Father of Pop Art Richard Hamilton dies aged 89
- 13 September 2011
The British artist Richard Hamilton, regarded by many as the father of Pop Art, died this morning aged 89.
Richard Hamilton, the British artist often credited with inventing Pop Art, died this morning aged 89. His wide-ranging work spanned painting, printmaking and typography among other media, combining formidable draughtsmanship with political charge.
Hamilton studied at the Royal Academy Schools, and learned engineering draughtsmanship at a Government Training Centre before attending the Slade School of Art. His early work was inspired by D’Arcy Wentworth Thompson’s On Growth and Form, from which he borrowed the title for his 1951 exhibition at the Institute of Contemporary Arts.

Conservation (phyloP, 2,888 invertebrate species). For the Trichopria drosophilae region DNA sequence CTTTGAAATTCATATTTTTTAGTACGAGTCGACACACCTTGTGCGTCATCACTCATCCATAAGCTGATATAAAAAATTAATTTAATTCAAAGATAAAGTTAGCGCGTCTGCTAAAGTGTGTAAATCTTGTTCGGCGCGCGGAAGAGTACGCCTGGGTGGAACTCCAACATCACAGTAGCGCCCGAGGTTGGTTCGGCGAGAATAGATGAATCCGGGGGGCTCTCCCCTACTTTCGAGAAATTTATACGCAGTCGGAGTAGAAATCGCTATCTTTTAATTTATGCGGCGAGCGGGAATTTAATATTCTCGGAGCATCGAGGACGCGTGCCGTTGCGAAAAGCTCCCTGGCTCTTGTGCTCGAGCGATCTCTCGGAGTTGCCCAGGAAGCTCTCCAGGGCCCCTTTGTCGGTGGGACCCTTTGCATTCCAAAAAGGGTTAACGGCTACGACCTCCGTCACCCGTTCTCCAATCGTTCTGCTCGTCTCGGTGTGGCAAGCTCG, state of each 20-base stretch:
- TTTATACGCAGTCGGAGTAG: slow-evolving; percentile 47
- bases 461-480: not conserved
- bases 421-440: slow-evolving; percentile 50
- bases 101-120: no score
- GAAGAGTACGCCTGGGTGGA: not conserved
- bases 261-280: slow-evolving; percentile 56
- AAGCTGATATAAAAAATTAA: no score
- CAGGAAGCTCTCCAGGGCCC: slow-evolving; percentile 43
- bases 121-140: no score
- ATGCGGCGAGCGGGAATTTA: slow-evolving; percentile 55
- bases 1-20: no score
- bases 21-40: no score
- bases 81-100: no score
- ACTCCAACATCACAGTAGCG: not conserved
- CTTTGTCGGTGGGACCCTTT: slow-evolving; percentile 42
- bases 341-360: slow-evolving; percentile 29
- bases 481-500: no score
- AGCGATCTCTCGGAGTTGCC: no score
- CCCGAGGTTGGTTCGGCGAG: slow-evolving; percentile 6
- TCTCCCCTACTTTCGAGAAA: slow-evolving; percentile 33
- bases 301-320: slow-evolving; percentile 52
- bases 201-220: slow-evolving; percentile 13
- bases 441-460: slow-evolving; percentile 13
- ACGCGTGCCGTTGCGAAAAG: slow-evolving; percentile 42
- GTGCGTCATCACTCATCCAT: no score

It was for the Whitechapel Gallery’s 1956 exhibition This is Tomorrow that Hamilton created his most famous work, a collage titled Just What Is It That Makes Today’s Homes So Different, So Appealing?, which is now recognized as one of the earliest pieces of 'Pop' art.
The Tate Gallery held major retrospectives of Hamilton’s work in 1970 and 1992, and in 1993 he represented Britain at the 1993 Venice Biennale.